19. Hirota, K., Tanoue, Y., and Kaneko, T. 1998. Generation of crack patterns with a physical model. Vis. Comput. 14, 126–137.Google ScholarCross Ref
    20. James, D. L., and Pai, D. K. 1999. Artdefo, accurate real time deformable objects. In Computer Graphics Proceedings, Annual Conference Series, ACM SIGGRAPH 99, 65–72. Google ScholarDigital Library
    21. Keiser, R., Müller, M., Heidelberger, B., Teschner, M., and Gross, M. 2004. Contact handling for deformable point-based objects. In Proceedings of VMV.Google Scholar
    22. Krysl, P., and Belytschko, T. 1999. The element free galerkin method for dynamic propagation of arbitrary 3-d cracks. Int. J. Numer. Meth. Engng 44, 767–800.Google ScholarCross Ref
    23. Lancaster, P., and Salkauskas. K. 1981. Surfaces generated by moving least squares methods. Mathematics of Computation 87, 141–158.Google ScholarCross Ref
    24. Liu, G. R. 2002. Mesh-Free Methods. CRC Press.Google Scholar
    25. Molino, N., Bao, Z., and Fedkiw, R. 2004. A virtual node algorithm for changing mesh topology during simulation. ACM Trans. Graph. 23, 3, 385–392. Google ScholarDigital Library
    26. Müller, M., and Gross. M. 2004. Interactive virtual materials. In Proceedings of the 2004 conference on Graphics interface, Canadian Human-Computer Communications Society, 239–246. Google ScholarDigital Library
    27. Müller, M., McMillan, L., Dorsey, J., and Jagnow, R. 2001. Real-time simulation of deformation and fracture of stiff materials. EUROGRAPHICS 2001 Computer Animation and Simulation Workshop, 27–34. Google ScholarDigital Library
    28. Müller, M., Keiser, R., Nealen, A., Pauly, M., Gross, M., and Alexa, M. 2004. Point based animation of elastic, plastic and melting objects. Proceedings of 2004 ACM SIGGRAPH Symposium on Computer Animation, 141–151. Google ScholarDigital Library
    29. Nguyen, D. Q., Fedkiw, R., and Jensen, H. W. 2002. Physically based modeling and animation of fire. In Proceedings of the 29th annual conference on Computer graphics and interactive techniques. ACM Press, 721–728. Google ScholarDigital Library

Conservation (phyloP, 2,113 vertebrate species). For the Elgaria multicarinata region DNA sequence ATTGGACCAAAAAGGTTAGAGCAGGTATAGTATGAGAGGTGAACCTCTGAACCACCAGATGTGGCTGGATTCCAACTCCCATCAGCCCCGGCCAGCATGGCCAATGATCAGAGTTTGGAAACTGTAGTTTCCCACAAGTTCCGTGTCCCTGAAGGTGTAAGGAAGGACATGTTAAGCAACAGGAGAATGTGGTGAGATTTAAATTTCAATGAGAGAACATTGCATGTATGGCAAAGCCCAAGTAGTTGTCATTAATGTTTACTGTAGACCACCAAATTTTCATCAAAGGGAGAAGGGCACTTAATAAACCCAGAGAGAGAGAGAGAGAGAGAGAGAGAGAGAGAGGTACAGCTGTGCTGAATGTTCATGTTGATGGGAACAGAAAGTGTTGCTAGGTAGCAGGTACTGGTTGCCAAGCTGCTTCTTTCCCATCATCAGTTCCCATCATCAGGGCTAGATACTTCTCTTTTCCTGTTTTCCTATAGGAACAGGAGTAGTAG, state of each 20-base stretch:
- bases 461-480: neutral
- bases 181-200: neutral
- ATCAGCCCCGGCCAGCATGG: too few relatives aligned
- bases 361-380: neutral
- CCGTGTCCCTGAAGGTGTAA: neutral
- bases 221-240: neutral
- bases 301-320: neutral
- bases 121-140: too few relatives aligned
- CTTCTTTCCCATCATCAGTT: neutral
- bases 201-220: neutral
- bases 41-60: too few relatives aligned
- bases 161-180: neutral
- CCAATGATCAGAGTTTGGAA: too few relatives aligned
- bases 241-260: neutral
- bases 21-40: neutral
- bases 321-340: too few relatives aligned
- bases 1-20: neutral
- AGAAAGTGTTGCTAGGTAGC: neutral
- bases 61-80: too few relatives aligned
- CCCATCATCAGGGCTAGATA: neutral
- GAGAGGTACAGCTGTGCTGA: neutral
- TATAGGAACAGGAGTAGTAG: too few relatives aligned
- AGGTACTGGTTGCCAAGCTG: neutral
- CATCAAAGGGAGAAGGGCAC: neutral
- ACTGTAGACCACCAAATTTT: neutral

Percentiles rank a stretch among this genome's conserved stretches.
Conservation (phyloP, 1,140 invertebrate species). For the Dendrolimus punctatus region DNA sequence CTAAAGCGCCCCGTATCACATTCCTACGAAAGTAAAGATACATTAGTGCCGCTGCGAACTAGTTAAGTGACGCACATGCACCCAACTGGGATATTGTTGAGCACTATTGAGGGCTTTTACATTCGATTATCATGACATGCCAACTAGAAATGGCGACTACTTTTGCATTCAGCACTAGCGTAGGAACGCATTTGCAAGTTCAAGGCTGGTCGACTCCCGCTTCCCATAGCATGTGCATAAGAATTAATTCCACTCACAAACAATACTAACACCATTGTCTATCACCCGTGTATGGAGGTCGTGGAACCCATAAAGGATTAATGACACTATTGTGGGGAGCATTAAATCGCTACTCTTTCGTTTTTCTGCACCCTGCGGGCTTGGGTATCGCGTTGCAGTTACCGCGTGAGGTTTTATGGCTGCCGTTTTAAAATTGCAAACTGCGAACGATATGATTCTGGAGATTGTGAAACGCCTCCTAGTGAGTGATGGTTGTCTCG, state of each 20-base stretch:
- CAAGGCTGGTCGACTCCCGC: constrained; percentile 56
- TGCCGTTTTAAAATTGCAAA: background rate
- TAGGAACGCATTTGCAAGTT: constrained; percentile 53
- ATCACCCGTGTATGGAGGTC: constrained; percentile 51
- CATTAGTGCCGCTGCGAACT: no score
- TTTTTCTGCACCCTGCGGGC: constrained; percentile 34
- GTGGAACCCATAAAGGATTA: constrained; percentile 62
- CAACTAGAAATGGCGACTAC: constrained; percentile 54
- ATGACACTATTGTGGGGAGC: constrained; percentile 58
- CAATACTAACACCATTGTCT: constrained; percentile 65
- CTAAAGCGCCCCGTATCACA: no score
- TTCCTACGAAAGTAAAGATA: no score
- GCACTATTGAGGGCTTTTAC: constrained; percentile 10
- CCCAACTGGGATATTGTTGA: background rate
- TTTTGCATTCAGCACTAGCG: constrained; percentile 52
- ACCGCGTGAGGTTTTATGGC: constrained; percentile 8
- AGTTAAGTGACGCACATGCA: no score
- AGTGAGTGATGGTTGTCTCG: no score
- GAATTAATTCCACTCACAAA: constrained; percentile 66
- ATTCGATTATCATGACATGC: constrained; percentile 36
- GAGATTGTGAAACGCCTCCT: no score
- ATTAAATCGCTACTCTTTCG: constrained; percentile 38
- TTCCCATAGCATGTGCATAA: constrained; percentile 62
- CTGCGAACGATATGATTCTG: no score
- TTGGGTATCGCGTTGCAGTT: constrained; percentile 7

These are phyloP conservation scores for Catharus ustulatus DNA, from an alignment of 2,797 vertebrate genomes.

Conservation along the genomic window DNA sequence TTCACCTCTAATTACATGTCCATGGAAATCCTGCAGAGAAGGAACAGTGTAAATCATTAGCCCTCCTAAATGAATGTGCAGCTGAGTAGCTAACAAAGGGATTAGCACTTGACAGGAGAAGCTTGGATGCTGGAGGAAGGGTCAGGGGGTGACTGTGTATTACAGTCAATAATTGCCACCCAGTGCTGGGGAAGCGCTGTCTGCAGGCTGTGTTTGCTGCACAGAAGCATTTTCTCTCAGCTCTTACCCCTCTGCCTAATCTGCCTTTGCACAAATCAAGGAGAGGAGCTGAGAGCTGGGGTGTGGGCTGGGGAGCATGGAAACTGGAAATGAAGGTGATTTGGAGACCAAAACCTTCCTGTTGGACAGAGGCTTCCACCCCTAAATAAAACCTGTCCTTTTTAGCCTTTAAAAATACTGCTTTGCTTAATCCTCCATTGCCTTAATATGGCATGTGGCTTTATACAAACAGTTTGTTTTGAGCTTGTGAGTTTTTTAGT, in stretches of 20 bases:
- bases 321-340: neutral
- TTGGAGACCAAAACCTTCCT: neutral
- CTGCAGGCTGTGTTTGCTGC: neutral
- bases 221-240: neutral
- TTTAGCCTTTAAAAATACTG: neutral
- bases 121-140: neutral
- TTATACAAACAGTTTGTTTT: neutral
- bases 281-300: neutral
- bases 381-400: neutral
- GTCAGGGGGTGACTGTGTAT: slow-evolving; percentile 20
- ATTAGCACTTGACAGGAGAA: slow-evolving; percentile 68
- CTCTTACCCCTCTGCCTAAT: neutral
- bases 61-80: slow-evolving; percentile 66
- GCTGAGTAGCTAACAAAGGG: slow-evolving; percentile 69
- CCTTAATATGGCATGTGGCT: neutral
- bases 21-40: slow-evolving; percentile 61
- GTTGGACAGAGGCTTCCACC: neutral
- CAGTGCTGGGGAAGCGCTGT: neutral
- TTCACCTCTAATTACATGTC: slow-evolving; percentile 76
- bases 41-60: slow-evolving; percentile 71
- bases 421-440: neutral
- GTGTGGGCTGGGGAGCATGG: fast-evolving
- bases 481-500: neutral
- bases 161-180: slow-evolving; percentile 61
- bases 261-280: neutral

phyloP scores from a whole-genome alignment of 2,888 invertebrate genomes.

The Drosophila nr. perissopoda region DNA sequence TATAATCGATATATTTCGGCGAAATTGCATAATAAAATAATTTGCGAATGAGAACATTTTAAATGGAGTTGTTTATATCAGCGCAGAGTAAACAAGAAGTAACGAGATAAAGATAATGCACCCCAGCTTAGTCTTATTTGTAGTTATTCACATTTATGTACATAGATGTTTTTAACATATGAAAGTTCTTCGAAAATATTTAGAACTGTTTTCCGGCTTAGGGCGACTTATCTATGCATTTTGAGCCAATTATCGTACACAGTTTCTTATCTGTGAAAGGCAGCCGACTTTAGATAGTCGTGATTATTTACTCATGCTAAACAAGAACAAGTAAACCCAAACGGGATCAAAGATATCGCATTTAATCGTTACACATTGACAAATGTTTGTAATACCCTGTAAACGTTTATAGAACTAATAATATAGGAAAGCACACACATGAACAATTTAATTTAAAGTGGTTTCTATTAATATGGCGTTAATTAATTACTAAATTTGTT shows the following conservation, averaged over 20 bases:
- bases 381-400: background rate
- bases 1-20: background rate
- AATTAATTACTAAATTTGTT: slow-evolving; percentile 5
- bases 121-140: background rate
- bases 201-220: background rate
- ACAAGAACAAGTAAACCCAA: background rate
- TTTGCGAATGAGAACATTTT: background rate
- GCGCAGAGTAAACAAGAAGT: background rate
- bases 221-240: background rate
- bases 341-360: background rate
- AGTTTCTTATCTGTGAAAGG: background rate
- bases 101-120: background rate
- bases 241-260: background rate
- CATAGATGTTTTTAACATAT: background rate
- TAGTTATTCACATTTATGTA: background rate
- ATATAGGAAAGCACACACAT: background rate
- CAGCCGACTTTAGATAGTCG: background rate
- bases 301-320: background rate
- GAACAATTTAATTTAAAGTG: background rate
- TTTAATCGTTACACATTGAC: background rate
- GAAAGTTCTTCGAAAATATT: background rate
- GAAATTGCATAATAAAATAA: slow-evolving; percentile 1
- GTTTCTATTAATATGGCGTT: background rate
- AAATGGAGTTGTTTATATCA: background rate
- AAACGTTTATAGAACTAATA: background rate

30. O’BRIEN, J. F., AND HODGINS, J. K. 1999. Graphical modeling and animation of brittle fracture. In Proceedings of SIGGRAPH 1999, 287–296. Google ScholarDigital Library
    31. O’BRIEN, J. F., BARGTEIL, A. W., AND HODGINS, J. K. 2002. Graphical modeling and animation of ductile fracture. In Proceedings of SIGGRAPH 2002, 291–294. Google ScholarDigital Library
    32. Organ, D., Fleming, M., Terry. T., and Belytschko, T. 1996. Continuous meshless approximations for nonconvex bodies by diffraction and transparency. Computational Mechanics 18, 1–11.Google ScholarCross Ref
    33. Ortiz, M., and Pandolfi, A. 1999. Finite-deformation irreversible cohesive elements for three-dimensional crack-propagation analysis. Int. J. Num. Meth. Eng. 44, 1267–1282.Google ScholarCross Ref
    34. Pauly, M., Keiser, R., Kobbelt, L. P., and Gross, M. 2003. Shape modeling with point-sampled geometry. ACM Trans. Graph. 22, 3, 641–650. Google ScholarDigital Library
    35. Smith, J., Witkin, A., and Baraff, D. 2000. Fast and controllable simulation of the shattering of brittle objects. In Graphics Interface, 27–34.Google Scholar
    36. Sukumar, N., Mos, N., Moran, B., and Belytschko, T. 2000. Extended finite element method for three-dimensional crack modeling. International Journal for Numerical Methods in Engineering 48, 11, 1549–1570.Google ScholarCross Ref
    37. Terzopoulos, D., and Fleischer, K. 1988. Modeling inelastic deformation: viscolelasticity, plasticity, fracture. In Proceedings of the 15th annual conference on Computer graphics and interactive techniques, ACM Press, 269–278. Google ScholarDigital Library
    38. Terzopoulos, D., Platt, J., Barr, A., and Fleischer, K. 1987. Elastically deformable models. In Computer Graphics Proceedings, Annual Conference Series, ACM SIGGRAPH 87, 205–214. Google ScholarDigital Library
    39. Teschner, M., Heidelberger, B., Müller, M., Pomeranets, D., and Gross, M. 2003. Optimized spatial hashing for collision detection of deformable objects. In Proc. Vision, Modeling, Visualization VMV, 47–54.Google Scholar
    40. Ventura, G., Xu, J., and Belytschko, T. 2002. A vector level set method and new discontinuity approximations for crack growth by efg. International Journal for Numerical Methods in Engineering 54, 923–944.Google ScholarCross Ref
    41. Wicke, M., Teschner, M., and Gross, M. 2004. Csg tree rendering of point-sampled objects. In Proceedings of Pacific Graphics 2004. Google ScholarDigital Library
    42. Zhang, X., Liu, X.-H., Song, K.-Z., and Lu, M.-W. 2001. Least-squares collocation meshless method. Int. J. Numer Meth. Engng 51, 1089–1100.Google ScholarCross Ref

ACM Digital Library Publication:

Overview Page: